By Meg Barone

With a name like Bernstein, people might assume a young Westport boy might have a musical heritage and would be more comfortable with a conductor's wand or violin bow in his hand.

Harrison Bernstein, 8, prefers a whisk, spatula and paring knife.

Harrison, who has cooked and baked since he was 4 years old, takes his interest so seriously that he has his own website -- www.HarrisonsKitchen.com -- where he posts recipes, writes a food blog, offers video how-to napkin-folding lessons, and sells cookbooks and related items through Amazon.com. Proceeds go to Save the Children, an international organization based in Westport.

After learning about Harrison's aspirations to become a professional chef and hotelier, the management of the Westport Inn decided to indulge his dream and invited him to spend a day there Thursday during a school vacation. They even gave Harrison his own chef's coat, embroidered on it his first name and underneath it the word apprentice.

Natalie Calabrese, sales and reservations coordinator, took him on a tour of the facility. He learned to make a bed. Front Desk Supervisor Antonella Colagiovanni showed him how to register and check out a guest. He attended a staff meeting and cooked in the large commercial kitchen.

"We did a lot of the behind-the-scenes things," said Yolande Lacan, the general manager and chef, who told Harrison the hotel business is about customer service and may require staff and management to wear many hats.

His favorite part? "This is it," said Harrison, standing in the kitchen where he helped Lacan prepare three dishes for the lunch that was served to some of the inn's managers, his father Jayson Bernstein, and a representative from Save the Children.

Lacan taught him to season salmon and chicken with herbs, instructed him in the proper knife technique to cut vegetables safely, and also showed the boy how to whisk ingredients as they made a vinaigrette.

"Keep mixing. I want to see some elbow grease," Lacan told Harrison.

Harrison's enthusiasm was evident throughout the day. "I love to cook and I love hotels. I like their atmosphere and how they look," he said, adding that on a recent family vacation to the Dominican Republic he found more interest in the house where they stayed than in the tropical surroundings.

"I took a napkin-folding class with the house manager," said Harrison, who helped to fold the napkins at the lunch table into decorative shapes.

"Now, we only use cloth napkins at home. No matter how simple the meal we have cloth napkins. We have more cloth napkins to wash than socks," joked Jayson Bernstein, who helps Harrison with the website. Harrison credits his brother Justin, 10, with proof-reading his material before he posts it, and his mother Susan with some of his inspiration.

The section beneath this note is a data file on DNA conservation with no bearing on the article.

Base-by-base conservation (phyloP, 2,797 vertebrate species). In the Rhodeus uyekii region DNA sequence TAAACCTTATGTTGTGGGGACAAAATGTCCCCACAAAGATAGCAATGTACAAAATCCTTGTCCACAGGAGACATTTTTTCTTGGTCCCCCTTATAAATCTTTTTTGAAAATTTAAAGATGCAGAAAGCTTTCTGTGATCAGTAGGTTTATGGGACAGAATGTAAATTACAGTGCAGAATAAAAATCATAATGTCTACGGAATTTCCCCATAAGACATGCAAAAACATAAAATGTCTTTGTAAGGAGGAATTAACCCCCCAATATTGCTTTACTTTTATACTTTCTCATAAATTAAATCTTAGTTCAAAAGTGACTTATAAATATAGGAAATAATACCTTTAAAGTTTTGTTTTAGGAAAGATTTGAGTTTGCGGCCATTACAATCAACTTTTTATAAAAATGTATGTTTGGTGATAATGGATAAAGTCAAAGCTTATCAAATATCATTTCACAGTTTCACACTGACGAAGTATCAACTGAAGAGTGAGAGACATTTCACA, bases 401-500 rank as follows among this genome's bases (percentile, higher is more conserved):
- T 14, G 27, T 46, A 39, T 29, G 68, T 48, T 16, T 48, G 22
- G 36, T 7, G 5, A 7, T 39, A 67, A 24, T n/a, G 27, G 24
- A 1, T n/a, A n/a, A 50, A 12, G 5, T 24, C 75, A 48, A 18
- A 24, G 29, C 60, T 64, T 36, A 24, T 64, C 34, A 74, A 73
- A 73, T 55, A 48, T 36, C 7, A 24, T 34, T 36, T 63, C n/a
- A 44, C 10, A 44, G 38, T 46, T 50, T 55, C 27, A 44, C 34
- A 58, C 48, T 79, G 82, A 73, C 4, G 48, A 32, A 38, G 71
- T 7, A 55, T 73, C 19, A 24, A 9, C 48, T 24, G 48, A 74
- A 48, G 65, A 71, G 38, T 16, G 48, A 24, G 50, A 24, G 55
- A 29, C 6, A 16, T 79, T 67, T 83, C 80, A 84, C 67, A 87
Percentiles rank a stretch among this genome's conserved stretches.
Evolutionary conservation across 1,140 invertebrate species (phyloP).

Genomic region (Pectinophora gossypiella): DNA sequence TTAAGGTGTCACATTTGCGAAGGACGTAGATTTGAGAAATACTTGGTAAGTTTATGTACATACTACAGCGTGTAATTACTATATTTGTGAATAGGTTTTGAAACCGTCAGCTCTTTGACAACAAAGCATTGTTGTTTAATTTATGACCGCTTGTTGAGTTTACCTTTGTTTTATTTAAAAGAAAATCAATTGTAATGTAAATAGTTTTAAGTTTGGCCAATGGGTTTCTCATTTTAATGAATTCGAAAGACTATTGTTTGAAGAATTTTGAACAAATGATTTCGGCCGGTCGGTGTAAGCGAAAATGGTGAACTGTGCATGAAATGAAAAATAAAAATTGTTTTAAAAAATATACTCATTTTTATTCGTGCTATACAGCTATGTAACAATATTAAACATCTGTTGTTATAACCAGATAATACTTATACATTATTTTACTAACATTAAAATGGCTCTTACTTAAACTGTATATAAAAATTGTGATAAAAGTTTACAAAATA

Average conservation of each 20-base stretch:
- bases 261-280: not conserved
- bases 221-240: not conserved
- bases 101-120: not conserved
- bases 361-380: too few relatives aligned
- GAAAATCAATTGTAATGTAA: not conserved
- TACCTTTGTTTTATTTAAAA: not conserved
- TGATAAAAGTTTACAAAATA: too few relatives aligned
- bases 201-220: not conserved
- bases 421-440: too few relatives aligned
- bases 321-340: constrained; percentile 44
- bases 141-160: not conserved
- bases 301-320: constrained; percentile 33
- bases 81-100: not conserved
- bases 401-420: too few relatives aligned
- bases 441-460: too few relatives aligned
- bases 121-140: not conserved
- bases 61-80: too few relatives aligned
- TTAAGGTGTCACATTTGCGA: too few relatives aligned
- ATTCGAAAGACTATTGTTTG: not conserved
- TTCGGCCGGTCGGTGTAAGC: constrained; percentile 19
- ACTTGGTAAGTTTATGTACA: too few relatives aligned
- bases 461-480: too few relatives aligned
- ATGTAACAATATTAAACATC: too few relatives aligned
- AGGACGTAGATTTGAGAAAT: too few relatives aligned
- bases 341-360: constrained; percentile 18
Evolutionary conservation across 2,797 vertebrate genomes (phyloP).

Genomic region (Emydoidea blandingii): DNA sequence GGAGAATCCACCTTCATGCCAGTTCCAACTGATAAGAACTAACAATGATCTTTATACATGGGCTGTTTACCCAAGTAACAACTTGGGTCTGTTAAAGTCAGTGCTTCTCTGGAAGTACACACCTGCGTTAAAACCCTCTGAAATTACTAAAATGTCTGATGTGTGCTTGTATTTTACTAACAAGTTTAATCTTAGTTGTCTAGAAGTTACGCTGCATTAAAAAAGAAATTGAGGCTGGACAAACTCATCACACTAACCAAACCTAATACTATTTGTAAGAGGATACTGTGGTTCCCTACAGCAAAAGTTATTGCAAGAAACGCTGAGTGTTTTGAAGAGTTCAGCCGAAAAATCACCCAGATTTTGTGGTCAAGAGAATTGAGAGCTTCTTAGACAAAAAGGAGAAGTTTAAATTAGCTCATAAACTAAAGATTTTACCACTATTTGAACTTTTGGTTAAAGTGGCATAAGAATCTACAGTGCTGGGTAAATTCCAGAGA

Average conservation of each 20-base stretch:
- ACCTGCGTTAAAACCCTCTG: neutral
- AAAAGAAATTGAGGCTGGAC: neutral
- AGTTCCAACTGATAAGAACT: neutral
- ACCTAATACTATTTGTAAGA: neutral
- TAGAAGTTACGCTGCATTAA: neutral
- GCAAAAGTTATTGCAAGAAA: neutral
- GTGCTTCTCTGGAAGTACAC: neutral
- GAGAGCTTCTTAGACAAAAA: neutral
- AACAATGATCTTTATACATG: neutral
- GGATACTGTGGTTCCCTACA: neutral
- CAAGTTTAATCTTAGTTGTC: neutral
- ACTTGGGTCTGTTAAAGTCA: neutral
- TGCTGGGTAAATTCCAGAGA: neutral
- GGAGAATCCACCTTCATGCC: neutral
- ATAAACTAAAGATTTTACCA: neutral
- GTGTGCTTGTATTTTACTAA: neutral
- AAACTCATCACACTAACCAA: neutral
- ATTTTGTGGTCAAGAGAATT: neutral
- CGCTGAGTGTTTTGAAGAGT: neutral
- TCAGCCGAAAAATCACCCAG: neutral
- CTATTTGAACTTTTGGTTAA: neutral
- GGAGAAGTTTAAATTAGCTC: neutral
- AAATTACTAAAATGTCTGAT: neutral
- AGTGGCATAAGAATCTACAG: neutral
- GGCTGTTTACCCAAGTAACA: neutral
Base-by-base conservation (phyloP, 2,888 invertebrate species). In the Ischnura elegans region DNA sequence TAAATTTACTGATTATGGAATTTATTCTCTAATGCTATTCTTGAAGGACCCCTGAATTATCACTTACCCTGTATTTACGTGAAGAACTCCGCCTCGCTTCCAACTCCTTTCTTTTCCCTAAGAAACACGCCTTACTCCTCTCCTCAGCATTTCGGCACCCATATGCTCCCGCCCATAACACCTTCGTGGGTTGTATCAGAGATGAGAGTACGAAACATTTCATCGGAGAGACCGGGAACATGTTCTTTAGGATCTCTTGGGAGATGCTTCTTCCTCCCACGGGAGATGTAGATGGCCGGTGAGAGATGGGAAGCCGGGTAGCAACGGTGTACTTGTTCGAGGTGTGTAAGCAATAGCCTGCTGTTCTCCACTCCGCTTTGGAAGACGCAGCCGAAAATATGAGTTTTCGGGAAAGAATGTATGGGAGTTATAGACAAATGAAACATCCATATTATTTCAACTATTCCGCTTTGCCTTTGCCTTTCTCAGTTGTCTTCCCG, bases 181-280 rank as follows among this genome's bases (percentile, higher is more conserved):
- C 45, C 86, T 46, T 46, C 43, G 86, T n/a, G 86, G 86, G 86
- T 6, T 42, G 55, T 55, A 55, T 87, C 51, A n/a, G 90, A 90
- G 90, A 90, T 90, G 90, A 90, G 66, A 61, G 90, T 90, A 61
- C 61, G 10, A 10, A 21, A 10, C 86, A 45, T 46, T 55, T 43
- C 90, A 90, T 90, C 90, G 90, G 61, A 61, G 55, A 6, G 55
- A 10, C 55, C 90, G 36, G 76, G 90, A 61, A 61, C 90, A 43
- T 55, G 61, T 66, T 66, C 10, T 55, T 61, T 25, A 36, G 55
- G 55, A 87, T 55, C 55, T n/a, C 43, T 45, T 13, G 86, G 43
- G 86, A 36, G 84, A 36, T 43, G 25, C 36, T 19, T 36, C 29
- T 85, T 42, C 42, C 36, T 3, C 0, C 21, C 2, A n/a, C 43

"My mom cooks a lot," said Harrison, whose favorite recipe is for an Italian-style sauteed chicken.

As they gathered for lunch, Lacan toasted Harrison telling him, "Welcome to the hotel family and much success." Lacan opened two bottles of champagne using a saber but told Harrison she would not teach him that trick until he was a bit older. The adults drank the champagne. Harrison imbibed sparkling apple and pear juice.

At the conclusion of the meal, which was topped off with chocolate chip cookies Harrison made, Lacan informed him he had earned a "salary" for the four hours he worked. "Your wage as an apprentice is $10 an hour," she said, paying Harrison $40 in cash, which he immediately gave to Jason Chmura, manager of community and volunteer engagement for Save the Children.

Harrison had already presented Chmura with a check for $232.28 from the proceeds of his website sales. Jayson Bernstein said his son's website has received about 1,200 hits in the last month and generated about $3,000 in sales from which he got the portion that went to Save the Children.

During the meal, Chmura told Harrison and his father about a Save the Children initiative in rural parts of America to provide healthy lunches to low-income children and teach parents healthy cooking practices and how to access healthy foods. It's an effort to focus on healthy eating and combatting childhood obesity, Chmura said.

Chmura said perhaps Harrison's donation will be earmarked for that program since his passion is food.

Chmura was grateful to Harrison for his generosity and concern for other children. "It's not always about the money. It's about seeing the inspiration and creativity of kids (like Harrison). He has a view outside of his community; he has a global perspective, which is important. It's not always something you learn in school," he said.